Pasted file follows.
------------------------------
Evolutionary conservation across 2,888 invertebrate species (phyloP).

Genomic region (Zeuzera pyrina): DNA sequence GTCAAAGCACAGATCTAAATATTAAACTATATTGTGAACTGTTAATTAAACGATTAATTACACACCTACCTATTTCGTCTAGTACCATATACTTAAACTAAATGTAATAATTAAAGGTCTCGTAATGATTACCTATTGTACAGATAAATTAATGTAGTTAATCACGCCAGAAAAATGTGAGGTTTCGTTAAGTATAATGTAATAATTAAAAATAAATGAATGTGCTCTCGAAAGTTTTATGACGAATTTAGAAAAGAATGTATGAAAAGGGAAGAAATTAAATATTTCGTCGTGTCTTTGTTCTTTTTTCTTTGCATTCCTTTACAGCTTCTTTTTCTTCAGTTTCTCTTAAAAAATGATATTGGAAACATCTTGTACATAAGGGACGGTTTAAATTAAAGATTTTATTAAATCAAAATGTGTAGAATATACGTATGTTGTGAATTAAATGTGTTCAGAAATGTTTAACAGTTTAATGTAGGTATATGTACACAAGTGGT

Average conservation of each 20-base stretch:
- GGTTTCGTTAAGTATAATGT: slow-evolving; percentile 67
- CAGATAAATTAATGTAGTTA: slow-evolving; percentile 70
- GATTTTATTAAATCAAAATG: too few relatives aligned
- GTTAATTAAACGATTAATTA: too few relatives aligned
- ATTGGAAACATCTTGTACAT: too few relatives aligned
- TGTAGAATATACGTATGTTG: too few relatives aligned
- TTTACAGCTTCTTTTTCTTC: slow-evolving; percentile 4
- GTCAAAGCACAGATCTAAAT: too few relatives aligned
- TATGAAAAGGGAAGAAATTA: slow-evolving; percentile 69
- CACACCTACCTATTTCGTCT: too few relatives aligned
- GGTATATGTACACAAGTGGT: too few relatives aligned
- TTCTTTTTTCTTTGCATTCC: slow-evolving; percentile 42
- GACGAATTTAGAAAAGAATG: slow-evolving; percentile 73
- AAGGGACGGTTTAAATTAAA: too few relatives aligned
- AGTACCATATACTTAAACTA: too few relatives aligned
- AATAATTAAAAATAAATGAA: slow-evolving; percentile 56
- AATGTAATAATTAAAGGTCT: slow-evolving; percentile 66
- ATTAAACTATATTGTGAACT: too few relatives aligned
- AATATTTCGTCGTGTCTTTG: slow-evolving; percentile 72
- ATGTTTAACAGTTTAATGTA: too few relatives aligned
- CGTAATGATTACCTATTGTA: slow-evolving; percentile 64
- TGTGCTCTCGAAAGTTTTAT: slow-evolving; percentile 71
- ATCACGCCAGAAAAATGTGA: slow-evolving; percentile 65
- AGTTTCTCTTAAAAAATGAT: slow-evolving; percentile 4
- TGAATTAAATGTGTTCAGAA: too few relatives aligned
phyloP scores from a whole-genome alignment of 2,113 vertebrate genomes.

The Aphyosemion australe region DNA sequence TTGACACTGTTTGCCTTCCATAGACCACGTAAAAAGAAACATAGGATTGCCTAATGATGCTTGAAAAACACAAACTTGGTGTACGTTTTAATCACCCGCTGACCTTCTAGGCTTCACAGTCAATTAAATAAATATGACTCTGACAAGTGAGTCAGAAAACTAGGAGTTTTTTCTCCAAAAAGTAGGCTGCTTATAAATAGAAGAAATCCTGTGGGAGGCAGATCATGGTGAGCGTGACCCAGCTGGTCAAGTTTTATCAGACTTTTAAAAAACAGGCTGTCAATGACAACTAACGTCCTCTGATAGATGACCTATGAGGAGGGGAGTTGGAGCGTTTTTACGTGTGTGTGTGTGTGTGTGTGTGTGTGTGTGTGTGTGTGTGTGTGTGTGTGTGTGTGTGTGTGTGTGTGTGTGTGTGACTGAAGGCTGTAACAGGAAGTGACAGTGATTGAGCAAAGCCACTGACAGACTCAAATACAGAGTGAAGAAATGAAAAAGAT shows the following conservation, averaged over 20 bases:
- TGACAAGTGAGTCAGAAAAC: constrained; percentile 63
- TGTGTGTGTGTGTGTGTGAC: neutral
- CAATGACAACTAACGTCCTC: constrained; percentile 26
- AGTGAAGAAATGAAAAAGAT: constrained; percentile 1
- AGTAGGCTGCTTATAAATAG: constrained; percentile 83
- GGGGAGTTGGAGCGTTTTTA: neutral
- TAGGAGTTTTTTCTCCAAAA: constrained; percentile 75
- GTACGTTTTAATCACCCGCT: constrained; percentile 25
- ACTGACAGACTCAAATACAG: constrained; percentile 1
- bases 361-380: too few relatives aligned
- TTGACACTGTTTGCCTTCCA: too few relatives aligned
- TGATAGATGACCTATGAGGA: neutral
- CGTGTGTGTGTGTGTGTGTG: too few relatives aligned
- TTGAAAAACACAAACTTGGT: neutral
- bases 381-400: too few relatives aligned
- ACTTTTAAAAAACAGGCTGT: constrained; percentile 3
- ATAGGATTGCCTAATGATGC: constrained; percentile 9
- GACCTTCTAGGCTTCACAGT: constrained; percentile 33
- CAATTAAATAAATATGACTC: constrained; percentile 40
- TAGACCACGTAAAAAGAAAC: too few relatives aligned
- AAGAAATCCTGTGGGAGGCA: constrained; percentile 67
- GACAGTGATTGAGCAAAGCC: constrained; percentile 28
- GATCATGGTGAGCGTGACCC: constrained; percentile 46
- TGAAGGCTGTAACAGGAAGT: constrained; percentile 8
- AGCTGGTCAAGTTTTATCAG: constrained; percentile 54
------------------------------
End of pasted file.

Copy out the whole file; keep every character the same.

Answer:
Evolutionary conservation across 2,888 invertebrate species (phyloP).

Genomic region (Zeuzera pyrina): DNA sequence GTCAAAGCACAGATCTAAATATTAAACTATATTGTGAACTGTTAATTAAACGATTAATTACACACCTACCTATTTCGTCTAGTACCATATACTTAAACTAAATGTAATAATTAAAGGTCTCGTAATGATTACCTATTGTACAGATAAATTAATGTAGTTAATCACGCCAGAAAAATGTGAGGTTTCGTTAAGTATAATGTAATAATTAAAAATAAATGAATGTGCTCTCGAAAGTTTTATGACGAATTTAGAAAAGAATGTATGAAAAGGGAAGAAATTAAATATTTCGTCGTGTCTTTGTTCTTTTTTCTTTGCATTCCTTTACAGCTTCTTTTTCTTCAGTTTCTCTTAAAAAATGATATTGGAAACATCTTGTACATAAGGGACGGTTTAAATTAAAGATTTTATTAAATCAAAATGTGTAGAATATACGTATGTTGTGAATTAAATGTGTTCAGAAATGTTTAACAGTTTAATGTAGGTATATGTACACAAGTGGT

Average conservation of each 20-base stretch:
- GGTTTCGTTAAGTATAATGT: slow-evolving; percentile 67
- CAGATAAATTAATGTAGTTA: slow-evolving; percentile 70
- GATTTTATTAAATCAAAATG: too few relatives aligned
- GTTAATTAAACGATTAATTA: too few relatives aligned
- ATTGGAAACATCTTGTACAT: too few relatives aligned
- TGTAGAATATACGTATGTTG: too few relatives aligned
- TTTACAGCTTCTTTTTCTTC: slow-evolving; percentile 4
- GTCAAAGCACAGATCTAAAT: too few relatives aligned
- TATGAAAAGGGAAGAAATTA: slow-evolving; percentile 69
- CACACCTACCTATTTCGTCT: too few relatives aligned
- GGTATATGTACACAAGTGGT: too few relatives aligned
- TTCTTTTTTCTTTGCATTCC: slow-evolving; percentile 42
- GACGAATTTAGAAAAGAATG: slow-evolving; percentile 73
- AAGGGACGGTTTAAATTAAA: too few relatives aligned
- AGTACCATATACTTAAACTA: too few relatives aligned
- AATAATTAAAAATAAATGAA: slow-evolving; percentile 56
- AATGTAATAATTAAAGGTCT: slow-evolving; percentile 66
- ATTAAACTATATTGTGAACT: too few relatives aligned
- AATATTTCGTCGTGTCTTTG: slow-evolving; percentile 72
- ATGTTTAACAGTTTAATGTA: too few relatives aligned
- CGTAATGATTACCTATTGTA: slow-evolving; percentile 64
- TGTGCTCTCGAAAGTTTTAT: slow-evolving; percentile 71
- ATCACGCCAGAAAAATGTGA: slow-evolving; percentile 65
- AGTTTCTCTTAAAAAATGAT: slow-evolving; percentile 4
- TGAATTAAATGTGTTCAGAA: too few relatives aligned
phyloP scores from a whole-genome alignment of 2,113 vertebrate genomes.

The Aphyosemion australe region DNA sequence TTGACACTGTTTGCCTTCCATAGACCACGTAAAAAGAAACATAGGATTGCCTAATGATGCTTGAAAAACACAAACTTGGTGTACGTTTTAATCACCCGCTGACCTTCTAGGCTTCACAGTCAATTAAATAAATATGACTCTGACAAGTGAGTCAGAAAACTAGGAGTTTTTTCTCCAAAAAGTAGGCTGCTTATAAATAGAAGAAATCCTGTGGGAGGCAGATCATGGTGAGCGTGACCCAGCTGGTCAAGTTTTATCAGACTTTTAAAAAACAGGCTGTCAATGACAACTAACGTCCTCTGATAGATGACCTATGAGGAGGGGAGTTGGAGCGTTTTTACGTGTGTGTGTGTGTGTGTGTGTGTGTGTGTGTGTGTGTGTGTGTGTGTGTGTGTGTGTGTGTGTGTGTGTGTGTGTGACTGAAGGCTGTAACAGGAAGTGACAGTGATTGAGCAAAGCCACTGACAGACTCAAATACAGAGTGAAGAAATGAAAAAGAT shows the following conservation, averaged over 20 bases:
- TGACAAGTGAGTCAGAAAAC: constrained; percentile 63
- TGTGTGTGTGTGTGTGTGAC: neutral
- CAATGACAACTAACGTCCTC: constrained; percentile 26
- AGTGAAGAAATGAAAAAGAT: constrained; percentile 1
- AGTAGGCTGCTTATAAATAG: constrained; percentile 83
- GGGGAGTTGGAGCGTTTTTA: neutral
- TAGGAGTTTTTTCTCCAAAA: constrained; percentile 75
- GTACGTTTTAATCACCCGCT: constrained; percentile 25
- ACTGACAGACTCAAATACAG: constrained; percentile 1
- bases 361-380: too few relatives aligned
- TTGACACTGTTTGCCTTCCA: too few relatives aligned
- TGATAGATGACCTATGAGGA: neutral
- CGTGTGTGTGTGTGTGTGTG: too few relatives aligned
- TTGAAAAACACAAACTTGGT: neutral
- bases 381-400: too few relatives aligned
- ACTTTTAAAAAACAGGCTGT: constrained; percentile 3
- ATAGGATTGCCTAATGATGC: constrained; percentile 9
- GACCTTCTAGGCTTCACAGT: constrained; percentile 33
- CAATTAAATAAATATGACTC: constrained; percentile 40
- TAGACCACGTAAAAAGAAAC: too few relatives aligned
- AAGAAATCCTGTGGGAGGCA: constrained; percentile 67
- GACAGTGATTGAGCAAAGCC: constrained; percentile 28
- GATCATGGTGAGCGTGACCC: constrained; percentile 46
- TGAAGGCTGTAACAGGAAGT: constrained; percentile 8
- AGCTGGTCAAGTTTTATCAG: constrained; percentile 54